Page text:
Ben Adler sings when he practices.
The MSO’s assistant principal clarinet has never taken voice lessons or sung in a choir, but when he’s working on new music at home, he’ll put down his instrument and sing a phrase, to understand it instinctively instead of analytically. “You have to find your own voice,” he said. “It takes a while and there are still things I’m learning. But it’s important for me as a person to be able to sing, to be my own musician, not just a Milwaukee Symphony musician.”
Now in his second season with the MSO, and with experience in conservatory orchestras and subbing for the Los Angeles Philharmonic, Adler has been through most of the standard repertoire. But in preparing for a new piece, he starts with getting a copy of the full orchestral score and listening to several recordings to “figure out what my place is in any given moment. Maybe you have a duet that you didn’t know was a duet.”
After his experience in Los Angeles, he sees differences in the MSO’s approach. “Everything in Los Angeles was big and extroverted,” he said. “Milwaukee is more refined. Not everything is extroverted. Everybody listens. The blending is really nice, especially in the woodwinds and brass. The strings are beautiful too – but being a woodwind player, there’s a nice blend in our section that I’ve gotten used to.” But he has also sought out chances to do recitals and chamber music around town, in order to be his own artist.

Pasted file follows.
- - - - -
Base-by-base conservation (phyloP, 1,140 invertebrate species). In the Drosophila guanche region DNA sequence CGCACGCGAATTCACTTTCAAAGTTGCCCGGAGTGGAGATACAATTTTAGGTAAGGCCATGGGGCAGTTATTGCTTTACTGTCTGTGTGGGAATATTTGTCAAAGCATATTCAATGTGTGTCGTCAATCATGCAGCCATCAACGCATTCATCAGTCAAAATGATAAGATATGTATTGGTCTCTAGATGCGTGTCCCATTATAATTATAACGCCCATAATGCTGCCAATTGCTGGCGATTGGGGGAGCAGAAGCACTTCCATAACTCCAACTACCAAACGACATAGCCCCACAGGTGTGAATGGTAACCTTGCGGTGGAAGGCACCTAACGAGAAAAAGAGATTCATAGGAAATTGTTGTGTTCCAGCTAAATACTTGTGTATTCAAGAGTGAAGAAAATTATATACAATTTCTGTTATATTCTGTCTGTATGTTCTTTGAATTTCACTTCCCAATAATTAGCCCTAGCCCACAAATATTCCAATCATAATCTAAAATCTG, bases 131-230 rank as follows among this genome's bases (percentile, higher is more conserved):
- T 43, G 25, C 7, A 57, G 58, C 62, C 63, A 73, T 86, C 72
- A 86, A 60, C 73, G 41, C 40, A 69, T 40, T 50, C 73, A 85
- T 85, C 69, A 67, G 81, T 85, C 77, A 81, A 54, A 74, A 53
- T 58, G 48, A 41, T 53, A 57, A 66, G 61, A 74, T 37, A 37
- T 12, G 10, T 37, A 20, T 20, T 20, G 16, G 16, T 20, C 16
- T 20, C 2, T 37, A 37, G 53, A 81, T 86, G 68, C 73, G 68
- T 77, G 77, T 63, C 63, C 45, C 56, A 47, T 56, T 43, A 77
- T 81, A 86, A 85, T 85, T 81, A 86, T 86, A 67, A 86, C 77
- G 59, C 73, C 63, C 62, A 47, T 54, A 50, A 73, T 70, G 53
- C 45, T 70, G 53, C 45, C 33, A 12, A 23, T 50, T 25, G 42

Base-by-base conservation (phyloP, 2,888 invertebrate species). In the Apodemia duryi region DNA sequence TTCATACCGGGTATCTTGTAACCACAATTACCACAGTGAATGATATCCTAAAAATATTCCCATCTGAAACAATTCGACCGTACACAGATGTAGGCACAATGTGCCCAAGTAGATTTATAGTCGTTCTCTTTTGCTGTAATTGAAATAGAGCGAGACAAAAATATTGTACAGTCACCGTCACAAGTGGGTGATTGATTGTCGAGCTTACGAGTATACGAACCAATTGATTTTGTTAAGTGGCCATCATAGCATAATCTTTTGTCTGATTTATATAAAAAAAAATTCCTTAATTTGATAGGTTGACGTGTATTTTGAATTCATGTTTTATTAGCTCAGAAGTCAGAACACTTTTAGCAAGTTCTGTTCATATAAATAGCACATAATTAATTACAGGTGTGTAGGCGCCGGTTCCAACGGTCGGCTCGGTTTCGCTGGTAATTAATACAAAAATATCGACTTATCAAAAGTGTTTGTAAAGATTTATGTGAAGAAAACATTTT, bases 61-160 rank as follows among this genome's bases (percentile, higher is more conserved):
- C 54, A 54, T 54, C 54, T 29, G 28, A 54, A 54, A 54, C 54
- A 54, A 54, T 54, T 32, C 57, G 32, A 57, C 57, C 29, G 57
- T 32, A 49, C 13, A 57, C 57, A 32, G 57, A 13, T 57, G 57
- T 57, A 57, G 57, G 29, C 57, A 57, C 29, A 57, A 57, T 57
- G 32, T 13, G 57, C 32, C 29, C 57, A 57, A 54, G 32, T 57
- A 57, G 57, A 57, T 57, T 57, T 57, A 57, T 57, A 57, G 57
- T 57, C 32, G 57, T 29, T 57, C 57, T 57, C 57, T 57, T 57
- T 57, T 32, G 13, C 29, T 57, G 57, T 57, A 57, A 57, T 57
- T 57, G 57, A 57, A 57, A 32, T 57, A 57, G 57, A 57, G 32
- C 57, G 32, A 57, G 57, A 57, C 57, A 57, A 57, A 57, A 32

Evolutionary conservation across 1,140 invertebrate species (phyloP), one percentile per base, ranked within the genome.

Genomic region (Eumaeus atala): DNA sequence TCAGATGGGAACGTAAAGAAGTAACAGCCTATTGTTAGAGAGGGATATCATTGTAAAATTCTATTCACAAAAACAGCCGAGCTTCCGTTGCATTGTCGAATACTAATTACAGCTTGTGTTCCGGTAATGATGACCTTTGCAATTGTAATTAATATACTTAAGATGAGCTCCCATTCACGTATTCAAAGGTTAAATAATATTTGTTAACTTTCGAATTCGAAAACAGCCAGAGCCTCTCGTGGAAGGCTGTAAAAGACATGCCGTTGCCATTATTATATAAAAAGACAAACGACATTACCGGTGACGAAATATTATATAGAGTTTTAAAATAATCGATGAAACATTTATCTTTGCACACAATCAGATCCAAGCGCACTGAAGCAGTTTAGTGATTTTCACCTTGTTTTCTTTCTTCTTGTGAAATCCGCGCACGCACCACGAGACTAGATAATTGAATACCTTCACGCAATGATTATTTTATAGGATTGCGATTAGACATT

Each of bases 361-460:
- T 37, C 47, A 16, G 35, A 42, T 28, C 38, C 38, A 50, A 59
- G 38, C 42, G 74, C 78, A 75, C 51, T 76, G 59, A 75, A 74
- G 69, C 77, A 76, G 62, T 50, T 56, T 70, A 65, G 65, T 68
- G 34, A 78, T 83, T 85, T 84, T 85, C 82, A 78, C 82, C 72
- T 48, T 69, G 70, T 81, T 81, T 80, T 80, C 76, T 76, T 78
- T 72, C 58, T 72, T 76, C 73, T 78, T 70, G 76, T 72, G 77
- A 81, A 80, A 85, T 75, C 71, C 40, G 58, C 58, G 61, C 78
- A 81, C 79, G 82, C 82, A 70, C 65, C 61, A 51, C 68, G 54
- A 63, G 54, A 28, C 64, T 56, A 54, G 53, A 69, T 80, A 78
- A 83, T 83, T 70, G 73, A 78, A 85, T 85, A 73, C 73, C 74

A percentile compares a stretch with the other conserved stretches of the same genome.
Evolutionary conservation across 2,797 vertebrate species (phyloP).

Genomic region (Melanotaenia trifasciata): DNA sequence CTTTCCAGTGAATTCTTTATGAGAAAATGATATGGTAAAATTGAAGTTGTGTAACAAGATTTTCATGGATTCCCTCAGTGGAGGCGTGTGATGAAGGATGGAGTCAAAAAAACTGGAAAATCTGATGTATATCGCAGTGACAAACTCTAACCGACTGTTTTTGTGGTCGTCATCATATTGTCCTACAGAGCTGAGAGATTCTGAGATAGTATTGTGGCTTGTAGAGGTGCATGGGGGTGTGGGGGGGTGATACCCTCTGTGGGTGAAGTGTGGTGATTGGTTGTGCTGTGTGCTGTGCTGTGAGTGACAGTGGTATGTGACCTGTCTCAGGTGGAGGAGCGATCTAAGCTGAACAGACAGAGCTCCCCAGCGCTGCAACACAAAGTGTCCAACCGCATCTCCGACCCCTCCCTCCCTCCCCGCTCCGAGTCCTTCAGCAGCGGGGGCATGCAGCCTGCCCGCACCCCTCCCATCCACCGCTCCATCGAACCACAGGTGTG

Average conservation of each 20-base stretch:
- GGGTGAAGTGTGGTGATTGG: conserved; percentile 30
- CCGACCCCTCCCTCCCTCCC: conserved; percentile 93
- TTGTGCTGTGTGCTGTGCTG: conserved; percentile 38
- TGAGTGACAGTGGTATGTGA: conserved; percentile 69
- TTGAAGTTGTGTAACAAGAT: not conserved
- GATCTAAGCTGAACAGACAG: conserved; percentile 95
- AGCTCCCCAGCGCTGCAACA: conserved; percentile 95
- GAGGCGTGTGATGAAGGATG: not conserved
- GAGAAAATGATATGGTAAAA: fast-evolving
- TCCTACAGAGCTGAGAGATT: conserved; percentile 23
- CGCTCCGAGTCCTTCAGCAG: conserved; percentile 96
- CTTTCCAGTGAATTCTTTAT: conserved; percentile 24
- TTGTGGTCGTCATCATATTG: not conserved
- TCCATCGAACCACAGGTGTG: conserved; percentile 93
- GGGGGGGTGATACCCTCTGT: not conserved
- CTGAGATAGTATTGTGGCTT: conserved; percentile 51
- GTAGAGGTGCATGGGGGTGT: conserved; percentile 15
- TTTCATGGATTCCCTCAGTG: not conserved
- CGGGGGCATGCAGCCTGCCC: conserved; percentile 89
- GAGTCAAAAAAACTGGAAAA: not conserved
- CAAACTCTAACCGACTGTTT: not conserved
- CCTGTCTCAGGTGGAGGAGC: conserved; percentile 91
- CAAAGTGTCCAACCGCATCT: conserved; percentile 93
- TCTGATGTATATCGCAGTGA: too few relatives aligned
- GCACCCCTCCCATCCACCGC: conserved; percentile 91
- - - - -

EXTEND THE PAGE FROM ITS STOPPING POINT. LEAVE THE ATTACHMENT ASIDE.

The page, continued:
Performing at this level is “kind of like being an Olympic athlete,” he said. “You have to take care of your body so that everything else falls into line.” As part of his warmup he does breathing exercises before actually playing.
In keeping with his interest in singing, Adler likes watching master classes in voice, and he is a big fan of opera. He feels fortunate that the MSO accompanies the Florentine Opera each season, as well as its own semi-staged Mozart-da Ponte cycle in recent seasons.
Adler grew up in Brooklyn with two professional clarinetists for parents — his mother taught and freelanced, and his father played in Broadway pit orchestras. Because of their familiarity with the music business, they discouraged him from trying to make a career of it – “but it all worked out.” His mother was his first clarinet teacher, and being taught by a non-family member when he went to Northwestern University as an undergraduate was quite an adjustment.
In the MSO, Adler’s other role is to play E-flat clarinet, a smaller, higher instrument that functions as the piccolo of the clarinet family. He liked the sound of the instrument as a child, from hearing works with important E-flat parts such as Shostakovich’s Fifth Symphony and Berlioz’s Symphonie fantastique. Almost every clarinetist chooses either E-flat or bass clarinet as a secondary instrument, and as Adler’s studies advanced, it was an easy decision.
“He’s a very talented young man, always prepared, and brings a lot of personality musically,” said William Helmers, who sits next to Adler in the clarinet section. (The two also golf together, sometimes as a foursome with MSO trumpeters Matthew Ernst and Alan Campbell.)
When principal clarinetist Todd Levy is absent, Adler plays first, usually with Helmers as second. “I think we sound great together,” Helmers said. “I think of the three jobs, assistant principal is the hardest, because it’s hard to immediately get the feel of that voice [when playing principal]. But Ben is terrific. And he’s still quite young, so I imagine he’s going to have a great career.”